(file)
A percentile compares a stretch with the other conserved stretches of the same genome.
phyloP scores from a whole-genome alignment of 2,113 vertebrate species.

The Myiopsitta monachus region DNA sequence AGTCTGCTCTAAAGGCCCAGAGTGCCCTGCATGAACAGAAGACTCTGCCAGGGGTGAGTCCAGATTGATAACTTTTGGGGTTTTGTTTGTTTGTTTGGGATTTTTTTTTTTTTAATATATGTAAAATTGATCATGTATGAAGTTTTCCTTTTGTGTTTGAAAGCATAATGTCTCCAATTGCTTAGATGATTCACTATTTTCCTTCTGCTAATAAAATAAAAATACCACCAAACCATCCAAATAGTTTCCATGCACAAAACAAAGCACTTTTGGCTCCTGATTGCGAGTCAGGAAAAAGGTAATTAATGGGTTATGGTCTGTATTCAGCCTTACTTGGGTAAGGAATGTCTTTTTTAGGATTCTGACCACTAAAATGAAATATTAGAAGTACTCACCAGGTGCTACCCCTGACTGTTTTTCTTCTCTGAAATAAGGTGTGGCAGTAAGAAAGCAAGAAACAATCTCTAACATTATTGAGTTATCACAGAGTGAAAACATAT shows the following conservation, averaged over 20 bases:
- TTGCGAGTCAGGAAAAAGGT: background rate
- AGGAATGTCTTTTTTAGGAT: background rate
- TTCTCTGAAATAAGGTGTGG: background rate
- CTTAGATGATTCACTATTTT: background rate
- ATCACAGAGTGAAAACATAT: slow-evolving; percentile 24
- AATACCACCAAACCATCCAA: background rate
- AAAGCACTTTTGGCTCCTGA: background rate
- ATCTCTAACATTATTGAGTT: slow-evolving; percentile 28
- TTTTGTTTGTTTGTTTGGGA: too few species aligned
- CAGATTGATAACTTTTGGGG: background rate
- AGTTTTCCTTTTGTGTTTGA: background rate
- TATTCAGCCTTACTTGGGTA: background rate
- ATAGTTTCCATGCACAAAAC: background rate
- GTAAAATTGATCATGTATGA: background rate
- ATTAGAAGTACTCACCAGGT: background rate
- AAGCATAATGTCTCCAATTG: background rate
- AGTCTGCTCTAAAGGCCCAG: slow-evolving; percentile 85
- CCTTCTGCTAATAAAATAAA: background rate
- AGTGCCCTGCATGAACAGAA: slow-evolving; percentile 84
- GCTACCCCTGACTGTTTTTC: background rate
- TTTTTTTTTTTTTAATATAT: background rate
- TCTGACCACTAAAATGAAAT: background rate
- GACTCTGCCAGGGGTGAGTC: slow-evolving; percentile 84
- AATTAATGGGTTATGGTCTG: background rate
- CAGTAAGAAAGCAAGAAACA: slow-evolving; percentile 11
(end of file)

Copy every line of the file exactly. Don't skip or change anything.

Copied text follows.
A percentile compares a stretch with the other conserved stretches of the same genome.
phyloP scores from a whole-genome alignment of 2,113 vertebrate species.

The Myiopsitta monachus region DNA sequence AGTCTGCTCTAAAGGCCCAGAGTGCCCTGCATGAACAGAAGACTCTGCCAGGGGTGAGTCCAGATTGATAACTTTTGGGGTTTTGTTTGTTTGTTTGGGATTTTTTTTTTTTTAATATATGTAAAATTGATCATGTATGAAGTTTTCCTTTTGTGTTTGAAAGCATAATGTCTCCAATTGCTTAGATGATTCACTATTTTCCTTCTGCTAATAAAATAAAAATACCACCAAACCATCCAAATAGTTTCCATGCACAAAACAAAGCACTTTTGGCTCCTGATTGCGAGTCAGGAAAAAGGTAATTAATGGGTTATGGTCTGTATTCAGCCTTACTTGGGTAAGGAATGTCTTTTTTAGGATTCTGACCACTAAAATGAAATATTAGAAGTACTCACCAGGTGCTACCCCTGACTGTTTTTCTTCTCTGAAATAAGGTGTGGCAGTAAGAAAGCAAGAAACAATCTCTAACATTATTGAGTTATCACAGAGTGAAAACATAT shows the following conservation, averaged over 20 bases:
- TTGCGAGTCAGGAAAAAGGT: background rate
- AGGAATGTCTTTTTTAGGAT: background rate
- TTCTCTGAAATAAGGTGTGG: background rate
- CTTAGATGATTCACTATTTT: background rate
- ATCACAGAGTGAAAACATAT: slow-evolving; percentile 24
- AATACCACCAAACCATCCAA: background rate
- AAAGCACTTTTGGCTCCTGA: background rate
- ATCTCTAACATTATTGAGTT: slow-evolving; percentile 28
- TTTTGTTTGTTTGTTTGGGA: too few species aligned
- CAGATTGATAACTTTTGGGG: background rate
- AGTTTTCCTTTTGTGTTTGA: background rate
- TATTCAGCCTTACTTGGGTA: background rate
- ATAGTTTCCATGCACAAAAC: background rate
- GTAAAATTGATCATGTATGA: background rate
- ATTAGAAGTACTCACCAGGT: background rate
- AAGCATAATGTCTCCAATTG: background rate
- AGTCTGCTCTAAAGGCCCAG: slow-evolving; percentile 85
- CCTTCTGCTAATAAAATAAA: background rate
- AGTGCCCTGCATGAACAGAA: slow-evolving; percentile 84
- GCTACCCCTGACTGTTTTTC: background rate
- TTTTTTTTTTTTTAATATAT: background rate
- TCTGACCACTAAAATGAAAT: background rate
- GACTCTGCCAGGGGTGAGTC: slow-evolving; percentile 84
- AATTAATGGGTTATGGTCTG: background rate
- CAGTAAGAAAGCAAGAAACA: slow-evolving; percentile 11